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As I’m writing this, on Day 15, I have to admit I am in the
midst of a truly terrible case of writer’s block and movie daze that’s quite
hard to shake. The past few days have been truly insane, between hanging out and
staying up all night with the Fantasia crew and the John Landis hour-long
Q&A last night, I’m hoping I can bring you these tales in rough
chronological order before they all merge and make my synapses collapse. I’ve
also found myself sleeping way more than I would allow me to, but I’m guessing
it’s better than to drive this exhaustion further. Truth is, this tiny write-up
took me 3 days to write, which I’m sure gives you an idea of (my incompetence)
the madness of this ongoing Fantasia 2011. I guess what I’m getting at is:
excuse me if disjointedness has become the shtick to which I stick.
Piecing past events together has proven harder than
anticipated but hopefully, this haphazard retelling of Day 7 finds its way to
your brain in some pleasurable manner.
The next morning, the bitter taste of THE WICKER TREE still
lingering on my palate, I attempted to catch the screening of Japanese revenge
film BIRTHRIGHT, but found myself lacking time and energy, thus adding the film
to my ever-growing list of missed screenings. Expecting pandemonium for the
free SHIVERS screening, which was going to be preceded by a Cinépix homage gala
with Lynn Lowry and André Link in attendance, I got there early, but strangely
enough, it turned out to be a very calm screening, yet a total blast.
First, a long series of guests shared their various Cinépix
memories (from VALÉRIE’s Danielle Ouimet to Link himself) and a screening of a
short but most excellent Dunning & Link retrospective featurette (produced
by Kier-la Janisse and featuring a Cronenberg interview shot by FANGO’s own
Chris Alexander), this showing of SHIVERS was going to be my first time seeing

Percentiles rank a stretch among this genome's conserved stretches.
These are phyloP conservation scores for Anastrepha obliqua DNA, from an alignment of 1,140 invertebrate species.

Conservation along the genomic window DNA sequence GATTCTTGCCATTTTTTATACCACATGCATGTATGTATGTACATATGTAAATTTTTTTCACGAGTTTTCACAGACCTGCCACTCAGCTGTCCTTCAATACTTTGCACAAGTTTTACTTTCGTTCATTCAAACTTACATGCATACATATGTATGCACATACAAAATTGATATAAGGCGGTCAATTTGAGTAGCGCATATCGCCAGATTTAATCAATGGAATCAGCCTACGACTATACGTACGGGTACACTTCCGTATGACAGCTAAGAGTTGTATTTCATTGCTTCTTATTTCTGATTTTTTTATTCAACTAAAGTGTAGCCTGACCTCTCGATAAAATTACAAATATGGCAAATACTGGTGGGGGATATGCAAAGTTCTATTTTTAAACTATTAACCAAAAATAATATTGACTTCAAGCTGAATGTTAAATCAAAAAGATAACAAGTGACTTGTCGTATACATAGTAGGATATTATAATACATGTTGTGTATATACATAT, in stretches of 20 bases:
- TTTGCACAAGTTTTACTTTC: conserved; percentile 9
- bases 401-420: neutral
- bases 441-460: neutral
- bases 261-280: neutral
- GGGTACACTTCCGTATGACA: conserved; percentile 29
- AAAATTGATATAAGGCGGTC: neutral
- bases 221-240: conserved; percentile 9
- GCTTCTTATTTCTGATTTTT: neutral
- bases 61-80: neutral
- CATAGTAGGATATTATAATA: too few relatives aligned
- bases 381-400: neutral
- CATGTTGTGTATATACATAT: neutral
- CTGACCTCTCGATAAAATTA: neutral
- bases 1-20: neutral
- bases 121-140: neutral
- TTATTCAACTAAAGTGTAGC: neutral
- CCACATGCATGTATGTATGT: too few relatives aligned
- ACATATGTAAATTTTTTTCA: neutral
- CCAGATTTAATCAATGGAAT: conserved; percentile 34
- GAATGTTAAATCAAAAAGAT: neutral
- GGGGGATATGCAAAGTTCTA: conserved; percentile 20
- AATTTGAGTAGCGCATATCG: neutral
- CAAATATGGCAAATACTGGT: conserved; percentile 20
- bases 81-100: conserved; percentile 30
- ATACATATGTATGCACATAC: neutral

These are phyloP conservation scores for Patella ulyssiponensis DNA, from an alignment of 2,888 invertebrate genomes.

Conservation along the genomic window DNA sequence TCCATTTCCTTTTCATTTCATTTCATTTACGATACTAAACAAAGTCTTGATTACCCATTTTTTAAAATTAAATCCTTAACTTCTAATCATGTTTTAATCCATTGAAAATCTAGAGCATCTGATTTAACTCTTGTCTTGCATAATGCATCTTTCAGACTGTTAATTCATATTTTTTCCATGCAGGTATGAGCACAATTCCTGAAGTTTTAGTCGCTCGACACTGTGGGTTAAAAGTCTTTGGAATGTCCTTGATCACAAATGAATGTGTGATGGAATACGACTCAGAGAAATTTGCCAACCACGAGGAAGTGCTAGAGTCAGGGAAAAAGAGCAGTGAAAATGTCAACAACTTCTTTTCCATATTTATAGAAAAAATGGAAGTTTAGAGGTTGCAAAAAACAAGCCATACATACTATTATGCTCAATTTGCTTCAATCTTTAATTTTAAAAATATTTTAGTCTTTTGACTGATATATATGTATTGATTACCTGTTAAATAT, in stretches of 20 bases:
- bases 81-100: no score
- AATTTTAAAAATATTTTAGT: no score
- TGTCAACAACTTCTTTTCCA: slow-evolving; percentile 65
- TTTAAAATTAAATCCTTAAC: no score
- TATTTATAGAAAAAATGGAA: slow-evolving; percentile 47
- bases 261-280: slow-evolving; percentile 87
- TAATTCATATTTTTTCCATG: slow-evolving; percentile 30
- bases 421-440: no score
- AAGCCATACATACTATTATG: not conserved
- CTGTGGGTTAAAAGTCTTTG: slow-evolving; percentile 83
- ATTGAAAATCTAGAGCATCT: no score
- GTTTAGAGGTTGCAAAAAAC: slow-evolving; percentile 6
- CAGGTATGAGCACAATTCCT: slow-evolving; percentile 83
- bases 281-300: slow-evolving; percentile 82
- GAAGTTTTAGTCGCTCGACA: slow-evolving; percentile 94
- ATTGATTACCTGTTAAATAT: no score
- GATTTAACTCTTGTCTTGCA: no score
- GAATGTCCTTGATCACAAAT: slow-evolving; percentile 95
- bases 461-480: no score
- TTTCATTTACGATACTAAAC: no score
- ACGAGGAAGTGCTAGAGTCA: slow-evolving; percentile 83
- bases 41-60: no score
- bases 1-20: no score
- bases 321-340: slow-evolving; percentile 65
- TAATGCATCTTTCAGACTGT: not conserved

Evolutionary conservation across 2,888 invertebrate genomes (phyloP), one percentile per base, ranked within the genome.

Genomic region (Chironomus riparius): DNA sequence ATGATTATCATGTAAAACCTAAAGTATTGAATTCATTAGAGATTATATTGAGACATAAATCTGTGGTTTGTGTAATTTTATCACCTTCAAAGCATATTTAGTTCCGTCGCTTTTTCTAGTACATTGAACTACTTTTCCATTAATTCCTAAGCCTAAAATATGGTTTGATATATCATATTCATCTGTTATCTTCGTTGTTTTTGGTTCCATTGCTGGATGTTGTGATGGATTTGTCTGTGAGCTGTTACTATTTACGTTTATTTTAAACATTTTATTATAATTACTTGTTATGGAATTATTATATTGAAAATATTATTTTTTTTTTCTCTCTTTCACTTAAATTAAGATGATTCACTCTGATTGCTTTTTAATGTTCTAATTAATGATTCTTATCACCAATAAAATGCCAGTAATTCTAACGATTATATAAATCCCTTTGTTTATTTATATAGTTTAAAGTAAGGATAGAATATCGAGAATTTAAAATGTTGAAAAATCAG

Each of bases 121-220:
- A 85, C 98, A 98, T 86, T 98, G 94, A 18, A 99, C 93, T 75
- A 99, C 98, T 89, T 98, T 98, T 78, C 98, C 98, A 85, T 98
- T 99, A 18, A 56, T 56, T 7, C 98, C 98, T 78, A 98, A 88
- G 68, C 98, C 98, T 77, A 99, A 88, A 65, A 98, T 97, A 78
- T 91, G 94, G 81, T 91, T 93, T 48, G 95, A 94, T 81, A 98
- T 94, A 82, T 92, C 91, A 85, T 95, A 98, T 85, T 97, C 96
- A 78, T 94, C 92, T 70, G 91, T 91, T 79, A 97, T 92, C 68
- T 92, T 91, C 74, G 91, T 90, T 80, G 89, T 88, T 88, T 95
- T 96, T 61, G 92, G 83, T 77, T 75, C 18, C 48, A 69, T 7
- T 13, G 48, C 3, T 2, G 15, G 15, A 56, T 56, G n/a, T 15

the film; on 35mm and with an audience, no less! I feel the universe has been
working in my favor a lot lately, mostly in seeing important films for the
first time on the big screen and having SHIVERS added to my already impressive tally
(ILSA, SHE-WOLF OF THE SS, THE WICKER MAN, BATTLE ROYALE and soon PHANTOM OF
THE OPERA with live orchestral score!) seemed like icing on an already
Cronenberg’s first films (STEREO and CRIMES OF THE FUTURE)
are infinitely fascinating to me. In their dryness, obsession with institutions,
emotional rigidity and hypnotizing quality, they allow a level of response
quite unlike anything I’ve ever experienced with horror. Cronenberg’s first
feature film – also known under the most excellent and doubly appropriate names
THE PARASITE MURDERS, THEY CAME FROM WITHIN, FRISSONS and the working title
ORGY OF THE BLOOD PARASITES falls in perfect continuity with his previous
efforts, offering once again a chaotic and austere stab at social institutions,
by ways of trademark body horror, which happens to be both better and bloodier
this time around. Integrating the sexual frenzy of STEREO with a hint of Romero’s
subversive walking dead, SHIVERS is a deliciously low-budget horror film that
manages to be as effective today – although certainly less incendiary in its
content – as I’m sure it was when it came out in 1975.
When a crazed scientist (Fred Doederlein) unleashes
genetically-engineered, pheromone-secreting worms (conceived to liberate societies
of its sexual inhibitions) on a calm suburban block on the outskirts of
Montreal, things go expectedly wrong. Doctor Roger St. Luc (Paul Hampton) and
nurse Forsythe (Lynn Lowry) are left to investigate, but mostly struggle to survive
the hordes of lustful, dementedly infected “zombies” swarming the building.
Working on its own as an enclosed-space survival narrative, SHIVERS is also a
striking deconstruction of societal structure, showcasing the destruction of bodily
boundaries that will become the norm in Cronenberg’s later work (VIDEODROME,
NAKED LUNCH), as well as offering a precocious metaphor for the outburst of